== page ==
The world has turned strange, the future is uncertain, the way is unclear. The C-suite is rumbling with threats of budget cuts, and no department is safe. But will cutting the marketing budget do more long-term harm than good? That was the subject of research from the Boston Consulting Group. Spoiler alert: The data suggests that marketing shouldn’t take a hit, especially in uncertain times.
- It’s tempting to cut your marketing budget in times of economic uncertainty, but marketing cuts result in losses across almost all pertinent metrics.
- Instead of cuts, optimize how you spend your marketing dollars with precision branding.
- Digital tools allow for precision targeting, precision activation and precision measurement, with widespread reach among internet users.
It’s tempting to cut your marketing budget in times of economic uncertainty, but marketing cuts result in losses across almost all pertinent metrics.
Budget cuts are a common response to an uncertain future, but think twice before cutting your marketing budget. When you reduce marketing investments, you can also expect a reduction in TSR (total shareholder return), CAGR (compound annual growth rate) and market share. After marketing budget cuts, brand health is likely to flounder, and awareness-to-purchase conversions will also take a dip.
“Regaining lost market share requires a future investment of $1.85 for every $1.00 saved from near-term reductions in brand spending.”
There’s a marketing truism that maintaining customers is always cheaper than capturing new customers or regaining those you’ve lost. The data backs that sentiment up. Companies that increased brand spending between 2017 and 2019 boasted a TSR 6% higher than those that decreased marketing investments over the same period. Companies in the upper quartile for brand spending had sales CAGRs 13 percentage points higher than those in the lowest quartile, and companies that decreased brand spending could expect to lose 0.8% market share when compared to those that chose to increase spending.
Instead of cuts, optimize how you spend your marketing dollars with precision branding.
Marketers used to rely on generic channels with wide reach and broad demographic categories to make their marketing strategies. They were then stuck with vague measurements like brand awareness to divine the success of their campaigns. Maintaining your marketing budget doesn’t mean adhering to the traditional approach. Instead, make each dollar count with the kind of precision marketing that’s only possible with digital tools.
“Precision branding offers CMOs and CFOs a holistic way to drive success during periods of uncertainty, using modern-day advances in consumer insights,…marketing technology, lower-cost creative and analytics.”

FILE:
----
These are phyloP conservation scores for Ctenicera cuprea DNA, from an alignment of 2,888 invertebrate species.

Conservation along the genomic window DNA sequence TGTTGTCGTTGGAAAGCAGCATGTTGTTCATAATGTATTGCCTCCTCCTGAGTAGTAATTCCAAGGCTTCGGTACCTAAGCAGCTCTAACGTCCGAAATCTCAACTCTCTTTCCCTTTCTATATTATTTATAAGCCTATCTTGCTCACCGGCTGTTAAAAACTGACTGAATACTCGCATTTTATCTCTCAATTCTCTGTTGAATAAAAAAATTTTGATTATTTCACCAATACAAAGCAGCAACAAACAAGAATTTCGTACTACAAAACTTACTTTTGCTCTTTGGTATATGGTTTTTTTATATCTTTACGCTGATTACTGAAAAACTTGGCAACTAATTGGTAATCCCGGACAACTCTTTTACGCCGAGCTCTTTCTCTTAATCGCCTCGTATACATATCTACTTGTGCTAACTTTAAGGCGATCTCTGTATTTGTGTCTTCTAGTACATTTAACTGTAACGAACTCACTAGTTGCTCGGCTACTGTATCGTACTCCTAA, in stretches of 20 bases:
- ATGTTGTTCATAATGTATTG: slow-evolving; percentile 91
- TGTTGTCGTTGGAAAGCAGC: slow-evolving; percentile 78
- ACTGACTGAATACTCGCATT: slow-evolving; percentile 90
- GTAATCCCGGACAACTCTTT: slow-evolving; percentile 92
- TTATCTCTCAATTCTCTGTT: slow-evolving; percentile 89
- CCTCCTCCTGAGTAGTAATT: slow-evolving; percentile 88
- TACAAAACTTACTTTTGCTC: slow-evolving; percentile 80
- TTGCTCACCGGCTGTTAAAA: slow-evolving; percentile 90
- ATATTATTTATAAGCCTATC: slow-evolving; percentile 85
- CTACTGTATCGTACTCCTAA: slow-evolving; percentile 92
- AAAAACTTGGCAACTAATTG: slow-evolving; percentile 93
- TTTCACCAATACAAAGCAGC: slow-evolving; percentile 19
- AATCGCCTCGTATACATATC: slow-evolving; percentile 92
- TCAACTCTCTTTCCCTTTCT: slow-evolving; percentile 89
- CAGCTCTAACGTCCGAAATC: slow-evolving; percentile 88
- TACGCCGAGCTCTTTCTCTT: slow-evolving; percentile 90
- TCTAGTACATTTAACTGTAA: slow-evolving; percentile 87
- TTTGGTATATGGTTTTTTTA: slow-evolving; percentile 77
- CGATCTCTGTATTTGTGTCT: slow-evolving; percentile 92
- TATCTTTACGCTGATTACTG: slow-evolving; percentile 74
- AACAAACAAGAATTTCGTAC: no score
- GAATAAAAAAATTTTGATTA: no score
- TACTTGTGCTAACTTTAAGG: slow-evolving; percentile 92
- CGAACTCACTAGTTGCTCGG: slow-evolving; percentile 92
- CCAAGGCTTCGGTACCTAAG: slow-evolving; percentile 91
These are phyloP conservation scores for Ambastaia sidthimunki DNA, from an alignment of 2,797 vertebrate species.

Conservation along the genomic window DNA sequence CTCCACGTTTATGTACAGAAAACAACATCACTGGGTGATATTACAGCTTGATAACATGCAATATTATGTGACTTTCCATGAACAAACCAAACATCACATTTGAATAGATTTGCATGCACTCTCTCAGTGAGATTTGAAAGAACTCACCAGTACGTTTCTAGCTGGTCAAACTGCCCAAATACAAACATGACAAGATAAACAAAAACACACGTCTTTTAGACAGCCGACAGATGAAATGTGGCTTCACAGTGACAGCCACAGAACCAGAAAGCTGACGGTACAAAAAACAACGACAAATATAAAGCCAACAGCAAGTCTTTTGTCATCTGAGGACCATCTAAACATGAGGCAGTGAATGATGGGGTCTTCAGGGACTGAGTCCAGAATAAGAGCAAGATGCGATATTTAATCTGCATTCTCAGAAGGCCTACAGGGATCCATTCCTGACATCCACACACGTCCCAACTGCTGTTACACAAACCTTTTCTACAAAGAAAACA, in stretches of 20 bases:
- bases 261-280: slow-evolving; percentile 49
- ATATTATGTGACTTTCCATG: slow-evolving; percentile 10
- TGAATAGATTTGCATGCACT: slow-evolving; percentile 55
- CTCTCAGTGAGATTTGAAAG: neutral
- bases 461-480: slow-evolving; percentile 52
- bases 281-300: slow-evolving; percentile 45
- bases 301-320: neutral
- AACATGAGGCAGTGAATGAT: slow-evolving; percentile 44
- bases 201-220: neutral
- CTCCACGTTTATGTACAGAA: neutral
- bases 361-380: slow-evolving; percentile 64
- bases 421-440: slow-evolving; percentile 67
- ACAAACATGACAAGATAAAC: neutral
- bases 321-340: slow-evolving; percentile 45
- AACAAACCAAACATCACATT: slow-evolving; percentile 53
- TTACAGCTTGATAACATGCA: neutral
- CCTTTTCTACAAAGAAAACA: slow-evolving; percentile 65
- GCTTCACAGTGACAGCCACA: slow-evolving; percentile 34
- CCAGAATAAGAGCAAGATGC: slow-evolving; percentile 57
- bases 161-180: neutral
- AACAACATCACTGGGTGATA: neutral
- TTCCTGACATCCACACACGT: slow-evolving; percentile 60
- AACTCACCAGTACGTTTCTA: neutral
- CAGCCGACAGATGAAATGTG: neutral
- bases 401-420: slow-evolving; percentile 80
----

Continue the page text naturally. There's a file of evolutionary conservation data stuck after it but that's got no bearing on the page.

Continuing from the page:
CMOs and CFOs can take advantage of precision marketing to build future resilience, as long as they:
- Keep in mind that marketing decisions have multi-year consequences; view investments – and cuts – through a long-term lens. This is because “it costs twice as much to gain market share as to maintain share.”
- Remember that the effects of brand marketing are far-reaching and will affect diverse stakeholders. Take a cross-functional approach to marketing decisions.
- Prioritize high lifetime value customers and consider targeting the customers your competitors are surrendering.
- Know that due to its digital nature, precision branding scales well and comes with a healthy ROI.
Digital tools allow for precision targeting, precision activation and precision measurement, with widespread reach among internet users.
Consider a meal delivery service targeting young professionals. Where a traditional campaign might use a channel with wide reach – television – its message wouldn’t change according to the customer’s current needs, and performance metrics are delayed and hazy. Precision targeting helps marketers decide which customers they can capitulate, which they must maintain (probably those with the highest lifetime value) and which new customers they might target due to a competitor’s capitulation.
Precision activation differentiates between the young professional who’s most interested in convenience, and the one who wants to start a new diet plan at the beginning of the year, targeting each with the right message in the right moment. The beginning-of-the-year-dieter might respond best to a message about self-care while viewing a cooking tutorial online, for example. Each campaign is activated according to the specific occasions and needs of the consumer, taking site visits, page views and purchase history into consideration.
“Digital channels are especially well suited to precision targeting and activation at scale because they enable a level of reach and precision that is virtually impossible with traditional mass media.”
Finally, precision measurement means keeping tabs on long-term metrics like brand awareness and performance, while also considering short-term KPIs like Boston Consulting Group’s First-Fast Response, which evaluates unconscious consumer associations within the demand space, as well as sales, market share, brand buzz, search and engagement. Short-term KPIs can drive an agile, test-and-learn approach that champions successful campaigns and abandons less successful campaigns before there’s too much waste.
About the Author
David Ratajczak, Mario Simon, Leonardo Fascione, Emily Kruger, Chris Murphy and Alex Almeida are professionals with the Boston Consulting Group.